The true mystery surrounding the 5th Duke Of Portland and his seclusion.
William John Cavendish-Scott-Bentinck, 5th Duke of Portland (17 September 1800 – 6 December 1879), styled (named) Lord John Bentinck before 1824 and Marquess of Titchfield between 1824 and 1854, was a British Army officer and peer, most remembered for his eccentric behaviour.
A recluse who preferred to live in seclusion, he had an elaborate underground maze excavated under his estate at Welbeck Abbey near Clumber Park in North Nottinghamshire
Back in the Victorian era it was claimed that the Duke—who stayed shut away in his room on his private estate, Welbeck Abbey—was a real-life Jekyll and Hyde. His extensive network of underground rooms and passageways may perhaps have been constructed in order to assist him in leading a double life.
The story could have come straight out of a Victorian novel. In fact, some have suggested it was the inspiration for Charles Dickens’ final, unfinished work, “The Mystery of Edwin Drood.” A widow named Anna Maria Druce insisted for decades that her father-in-law, Baker Street textile shop owner Thomas Charles Druce, had been none other than the Duke of Portland himself. Though Thomas Druce had died in 1864, a full 15 years before the Duke, Anna claimed the entire funeral had been a hoax. She asked that the coffin be exhumed and opened, certain it would either be empty or filled with lead weights. Thomas Druce, she claimed, had staged his own death in order to fully resume his life as the Duke.
Anna never recanted her seemingly outrageous story and went as far as to contest the inheritance of the Portland estates. She was finally committed to an asylum in 1903 due to the “stress of litigation.” Other members of the Druce family pursued the matter after her, though the evidence some of them gave was found to be false and several main witnesses were given heavy sentences for perjury. When the coffin of Thomas Druce was finally opened in 1907 and found to contain a body, the case was dismissed as “frivolous and vexatious.” However, Anna Marie Druce’s claims could well have been rooted in some long-obscured truth.
Consider the reported evidence. On the extremely rare occasions when the solitary Duke made an appearance, he was buried under three overcoats and a ridiculously oversized top hat, and hid behind a huge umbrella. He mostly gave his orders through written notes. When traveling, his stage coach always had the curtains drawn, and it was loaded onto the London-bound train, presumably with him inside. He kept apartments in London that were said to be linked to Baker Street by a secret tunnel, discovered by workmen years later.
Due to his isolation, no one really knew whether the Duke was in his room at Welbeck Abbey or not. Food was delivered, but nobody ever saw him collect or eat it. Even when sick, the Duke would shout his symptoms through a slot in the door and his doctor would shout back a diagnosis. Likewise, Thomas Druce was said to have kept his Baker Street office behind some red velvet curtains. When the curtains were drawn, employees were told to stay clear and not to bother Druce. When the Duke’s whereabouts were known, Druce’s became mysterious, and vice versa. After the funeral of Thomas Druce, the Duke was known to have resided permanently at Welbeck Abbey.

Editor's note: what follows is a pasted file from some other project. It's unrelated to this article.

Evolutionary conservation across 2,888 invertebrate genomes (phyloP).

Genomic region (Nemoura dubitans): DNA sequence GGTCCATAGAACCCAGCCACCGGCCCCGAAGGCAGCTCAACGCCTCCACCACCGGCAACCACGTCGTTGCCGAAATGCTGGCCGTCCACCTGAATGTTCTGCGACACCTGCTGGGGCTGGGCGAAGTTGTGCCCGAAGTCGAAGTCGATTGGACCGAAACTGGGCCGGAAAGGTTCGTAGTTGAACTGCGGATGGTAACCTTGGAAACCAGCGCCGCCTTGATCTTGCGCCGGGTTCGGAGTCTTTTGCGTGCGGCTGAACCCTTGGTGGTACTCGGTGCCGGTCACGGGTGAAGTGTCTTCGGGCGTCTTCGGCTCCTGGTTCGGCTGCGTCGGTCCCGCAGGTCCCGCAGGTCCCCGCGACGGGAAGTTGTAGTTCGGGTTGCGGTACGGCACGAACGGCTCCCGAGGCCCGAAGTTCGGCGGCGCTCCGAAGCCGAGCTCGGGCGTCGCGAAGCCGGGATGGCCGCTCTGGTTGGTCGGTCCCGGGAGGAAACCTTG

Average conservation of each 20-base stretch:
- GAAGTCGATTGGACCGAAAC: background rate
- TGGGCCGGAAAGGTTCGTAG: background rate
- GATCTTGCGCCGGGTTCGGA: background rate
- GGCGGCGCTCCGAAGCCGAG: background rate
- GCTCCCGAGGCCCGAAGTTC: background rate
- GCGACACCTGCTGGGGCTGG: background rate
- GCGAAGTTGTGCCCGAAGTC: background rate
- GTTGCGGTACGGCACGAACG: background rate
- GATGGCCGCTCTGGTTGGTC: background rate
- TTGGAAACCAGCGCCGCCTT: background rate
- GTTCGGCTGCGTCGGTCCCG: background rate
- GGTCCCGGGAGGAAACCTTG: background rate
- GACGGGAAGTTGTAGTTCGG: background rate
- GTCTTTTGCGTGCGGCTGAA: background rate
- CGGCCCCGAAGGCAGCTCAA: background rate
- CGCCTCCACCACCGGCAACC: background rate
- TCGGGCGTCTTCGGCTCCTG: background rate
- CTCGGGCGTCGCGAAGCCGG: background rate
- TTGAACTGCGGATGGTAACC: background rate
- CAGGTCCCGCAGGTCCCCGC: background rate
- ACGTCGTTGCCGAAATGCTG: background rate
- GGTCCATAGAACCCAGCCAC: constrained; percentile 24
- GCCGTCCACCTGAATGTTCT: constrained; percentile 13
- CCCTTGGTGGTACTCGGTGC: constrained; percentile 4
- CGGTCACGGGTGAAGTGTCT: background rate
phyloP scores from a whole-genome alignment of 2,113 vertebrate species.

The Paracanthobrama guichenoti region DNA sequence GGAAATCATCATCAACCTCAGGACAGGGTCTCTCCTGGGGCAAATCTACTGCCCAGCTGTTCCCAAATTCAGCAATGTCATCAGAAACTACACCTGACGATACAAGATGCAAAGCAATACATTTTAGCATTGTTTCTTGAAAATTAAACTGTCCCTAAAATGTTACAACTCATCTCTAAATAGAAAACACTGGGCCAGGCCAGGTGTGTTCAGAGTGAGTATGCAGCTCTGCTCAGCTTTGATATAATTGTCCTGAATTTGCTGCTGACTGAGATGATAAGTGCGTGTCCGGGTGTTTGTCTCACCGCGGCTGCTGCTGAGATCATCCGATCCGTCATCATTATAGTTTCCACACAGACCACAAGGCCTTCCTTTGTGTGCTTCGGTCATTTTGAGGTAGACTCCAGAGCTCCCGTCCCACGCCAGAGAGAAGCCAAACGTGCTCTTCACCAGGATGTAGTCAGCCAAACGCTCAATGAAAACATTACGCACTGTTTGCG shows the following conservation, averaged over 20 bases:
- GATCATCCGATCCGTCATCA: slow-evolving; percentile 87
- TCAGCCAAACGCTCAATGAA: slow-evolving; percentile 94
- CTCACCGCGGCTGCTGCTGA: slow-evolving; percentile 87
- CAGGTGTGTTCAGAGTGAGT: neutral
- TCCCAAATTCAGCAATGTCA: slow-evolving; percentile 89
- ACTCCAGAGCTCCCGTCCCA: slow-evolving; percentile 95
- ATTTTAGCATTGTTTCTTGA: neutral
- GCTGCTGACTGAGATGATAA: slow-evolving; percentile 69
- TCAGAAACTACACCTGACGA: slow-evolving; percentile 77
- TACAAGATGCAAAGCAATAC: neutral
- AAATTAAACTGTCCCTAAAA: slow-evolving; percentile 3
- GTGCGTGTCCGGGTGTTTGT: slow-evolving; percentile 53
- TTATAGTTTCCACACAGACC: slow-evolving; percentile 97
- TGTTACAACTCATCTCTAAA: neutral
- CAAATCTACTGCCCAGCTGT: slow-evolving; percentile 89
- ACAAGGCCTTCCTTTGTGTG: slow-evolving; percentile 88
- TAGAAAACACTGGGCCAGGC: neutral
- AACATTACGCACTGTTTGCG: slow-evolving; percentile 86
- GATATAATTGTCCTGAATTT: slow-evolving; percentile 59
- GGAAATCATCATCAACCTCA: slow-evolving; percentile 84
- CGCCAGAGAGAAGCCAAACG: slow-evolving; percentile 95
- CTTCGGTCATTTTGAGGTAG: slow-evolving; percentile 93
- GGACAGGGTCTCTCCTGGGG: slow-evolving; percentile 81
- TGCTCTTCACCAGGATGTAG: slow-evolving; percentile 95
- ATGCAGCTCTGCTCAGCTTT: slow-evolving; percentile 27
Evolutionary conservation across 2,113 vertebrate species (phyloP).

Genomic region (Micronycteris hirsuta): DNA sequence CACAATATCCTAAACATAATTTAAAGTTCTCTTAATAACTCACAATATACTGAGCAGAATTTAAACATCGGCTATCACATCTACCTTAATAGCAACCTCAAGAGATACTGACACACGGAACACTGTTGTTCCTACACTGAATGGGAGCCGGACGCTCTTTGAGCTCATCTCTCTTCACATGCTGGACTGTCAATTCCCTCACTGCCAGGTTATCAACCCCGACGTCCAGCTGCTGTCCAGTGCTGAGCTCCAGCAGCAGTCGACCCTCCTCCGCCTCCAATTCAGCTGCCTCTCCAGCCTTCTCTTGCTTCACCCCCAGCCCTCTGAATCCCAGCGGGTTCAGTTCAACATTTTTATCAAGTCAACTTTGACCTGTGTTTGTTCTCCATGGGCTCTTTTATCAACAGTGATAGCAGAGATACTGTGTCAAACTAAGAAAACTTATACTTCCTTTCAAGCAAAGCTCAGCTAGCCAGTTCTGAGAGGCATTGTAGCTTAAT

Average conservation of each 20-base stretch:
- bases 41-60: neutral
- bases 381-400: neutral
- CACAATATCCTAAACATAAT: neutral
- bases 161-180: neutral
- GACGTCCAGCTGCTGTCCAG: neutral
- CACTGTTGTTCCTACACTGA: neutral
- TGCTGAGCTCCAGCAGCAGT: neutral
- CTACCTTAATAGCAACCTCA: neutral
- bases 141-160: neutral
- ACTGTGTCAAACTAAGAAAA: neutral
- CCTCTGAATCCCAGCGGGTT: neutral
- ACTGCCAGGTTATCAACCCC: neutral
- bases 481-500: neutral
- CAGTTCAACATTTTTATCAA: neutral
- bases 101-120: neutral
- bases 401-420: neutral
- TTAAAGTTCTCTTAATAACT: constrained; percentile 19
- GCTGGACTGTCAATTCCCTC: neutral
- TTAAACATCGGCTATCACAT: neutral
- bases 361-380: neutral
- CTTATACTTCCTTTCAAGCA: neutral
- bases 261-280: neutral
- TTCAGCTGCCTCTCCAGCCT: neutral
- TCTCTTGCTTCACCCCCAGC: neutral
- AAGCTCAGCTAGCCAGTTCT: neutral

The house’s kitchen gardens covered 22 acres encased in high walls with recesses in which braziers could be put to ripen fruit. One of the walls, for peaches, measured over 1,000 ft (300 m) in length.
An immense riding house was constructed, 396 ft (121 m) long, 108 ft (33 m) wide, and 50 ft (15 m) high. It was lit by 4,000 gas jets. His stables held 100 horses but he never rode them.
When roller skating became popular, he had a rink installed near the lake for the benefit of his staff, whom he encouraged to use it – but he himself never used it.
The duke had all the rooms of Welbeck Abbey stripped of furniture, including tapestries and portraits, which he had stored elsewhere. He occupied, and never left, a suite of four or five rooms in the west wing of the mansion which were sparsely furnished. By 1879, the building was in a state of disrepair, with the duke’s rooms the only habitable ones. All the rooms had been painted pink, with bare parquetry floors and no furniture apart from a commode in one corner.
The duke’s father, believing there would be a shortage of oak, had hundreds of trees planted. His son used the wood to construct a complex of underground rooms and tunnels.
The tunnels under the estate were reputed to have totaling 15 mi (24 km), connecting various underground chambers and above-ground buildings. They included a 1,000 yd (910 m) long tunnel between the house and the riding house, wide enough for several people to walk side by side. A more roughly constructed tunnel ran parallel to this for the use of his workmen. A 1.25 mi (2 km) long tunnel ran north-east from the coach house, to emerge at the south Lodge, which was supposedly wide enough for two carriages. It had domed skylights (readily visible on the surface) and by night was illuminated by gaslight.
The underground chambers—all of which were painted pink—included a great hall 160 ft (49 m) long and 63 ft (19 m) which was originally intended as a chapel, but which was instead used as a picture gallery and occasionally as a ballroom. The ballroom reportedly had a hydraulic lift that could carry 20 guests from the surface and a ceiling that was painted as a giant sunset. The duke never organised any dances in the ballroom.
Other subterranean rooms included a 250 ft (76 m) long library, an observatory with a large glass roof, and a vast billiards room.